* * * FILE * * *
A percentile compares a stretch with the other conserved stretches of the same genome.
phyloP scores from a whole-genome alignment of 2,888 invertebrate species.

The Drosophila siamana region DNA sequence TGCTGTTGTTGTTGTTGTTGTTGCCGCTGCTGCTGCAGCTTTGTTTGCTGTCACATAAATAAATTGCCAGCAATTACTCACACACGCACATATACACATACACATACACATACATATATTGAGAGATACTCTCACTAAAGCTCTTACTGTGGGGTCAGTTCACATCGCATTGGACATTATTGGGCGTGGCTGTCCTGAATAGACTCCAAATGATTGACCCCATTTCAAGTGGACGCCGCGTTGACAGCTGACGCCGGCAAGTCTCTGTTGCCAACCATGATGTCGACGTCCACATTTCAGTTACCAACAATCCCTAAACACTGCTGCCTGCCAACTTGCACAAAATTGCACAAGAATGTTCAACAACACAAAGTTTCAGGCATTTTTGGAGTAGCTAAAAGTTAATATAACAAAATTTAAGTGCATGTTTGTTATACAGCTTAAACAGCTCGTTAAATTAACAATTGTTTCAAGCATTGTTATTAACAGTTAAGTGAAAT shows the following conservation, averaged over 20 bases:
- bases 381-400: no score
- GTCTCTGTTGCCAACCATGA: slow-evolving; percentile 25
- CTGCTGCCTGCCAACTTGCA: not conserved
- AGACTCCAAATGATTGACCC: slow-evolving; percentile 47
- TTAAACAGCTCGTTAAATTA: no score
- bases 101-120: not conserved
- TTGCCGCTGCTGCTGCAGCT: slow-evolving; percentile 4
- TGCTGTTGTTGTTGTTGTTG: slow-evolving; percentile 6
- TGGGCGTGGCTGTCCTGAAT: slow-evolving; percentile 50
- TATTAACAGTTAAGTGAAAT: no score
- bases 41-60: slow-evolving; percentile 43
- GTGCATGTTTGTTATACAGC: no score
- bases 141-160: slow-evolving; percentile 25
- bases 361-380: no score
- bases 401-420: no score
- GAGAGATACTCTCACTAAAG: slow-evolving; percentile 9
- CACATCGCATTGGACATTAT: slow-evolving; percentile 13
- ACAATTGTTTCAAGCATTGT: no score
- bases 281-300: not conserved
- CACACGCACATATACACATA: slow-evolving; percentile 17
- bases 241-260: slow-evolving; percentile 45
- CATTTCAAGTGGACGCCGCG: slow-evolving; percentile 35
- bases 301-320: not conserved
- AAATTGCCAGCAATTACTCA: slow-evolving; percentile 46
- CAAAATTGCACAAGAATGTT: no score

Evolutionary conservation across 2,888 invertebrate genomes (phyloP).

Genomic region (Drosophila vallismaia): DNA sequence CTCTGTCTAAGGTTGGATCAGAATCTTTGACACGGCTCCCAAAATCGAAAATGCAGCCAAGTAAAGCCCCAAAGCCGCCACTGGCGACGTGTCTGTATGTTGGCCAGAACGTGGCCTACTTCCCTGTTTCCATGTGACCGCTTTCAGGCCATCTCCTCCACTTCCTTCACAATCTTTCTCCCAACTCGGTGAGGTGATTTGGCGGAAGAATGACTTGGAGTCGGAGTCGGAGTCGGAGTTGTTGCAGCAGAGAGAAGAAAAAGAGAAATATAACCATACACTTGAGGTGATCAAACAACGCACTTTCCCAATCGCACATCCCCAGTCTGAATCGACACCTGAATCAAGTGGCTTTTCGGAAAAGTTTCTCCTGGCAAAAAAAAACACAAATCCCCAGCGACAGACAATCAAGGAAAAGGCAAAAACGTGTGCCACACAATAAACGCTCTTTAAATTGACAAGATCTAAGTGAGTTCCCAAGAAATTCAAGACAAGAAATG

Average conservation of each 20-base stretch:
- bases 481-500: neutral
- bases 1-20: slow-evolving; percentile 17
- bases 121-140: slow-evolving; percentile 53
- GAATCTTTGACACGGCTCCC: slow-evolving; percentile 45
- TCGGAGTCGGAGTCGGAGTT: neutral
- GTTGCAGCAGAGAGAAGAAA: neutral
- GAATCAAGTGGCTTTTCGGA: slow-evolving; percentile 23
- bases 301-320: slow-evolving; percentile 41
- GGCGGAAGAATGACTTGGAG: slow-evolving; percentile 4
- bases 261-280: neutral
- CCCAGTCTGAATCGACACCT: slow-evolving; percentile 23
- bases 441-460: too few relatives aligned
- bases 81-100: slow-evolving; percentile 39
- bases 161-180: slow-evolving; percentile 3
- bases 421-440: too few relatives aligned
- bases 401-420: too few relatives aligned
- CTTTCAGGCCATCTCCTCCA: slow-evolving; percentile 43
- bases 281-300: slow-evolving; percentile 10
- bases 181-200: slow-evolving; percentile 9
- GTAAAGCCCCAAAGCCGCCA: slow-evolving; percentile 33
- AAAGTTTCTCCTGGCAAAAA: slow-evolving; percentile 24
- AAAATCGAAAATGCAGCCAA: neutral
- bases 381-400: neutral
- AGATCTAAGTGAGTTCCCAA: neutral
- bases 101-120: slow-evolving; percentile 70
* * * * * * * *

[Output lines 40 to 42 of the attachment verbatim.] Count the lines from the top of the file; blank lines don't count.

- GGCGGAAGAATGACTTGGAG: slow-evolving; percentile 4
- bases 261-280: neutral
- CCCAGTCTGAATCGACACCT: slow-evolving; percentile 23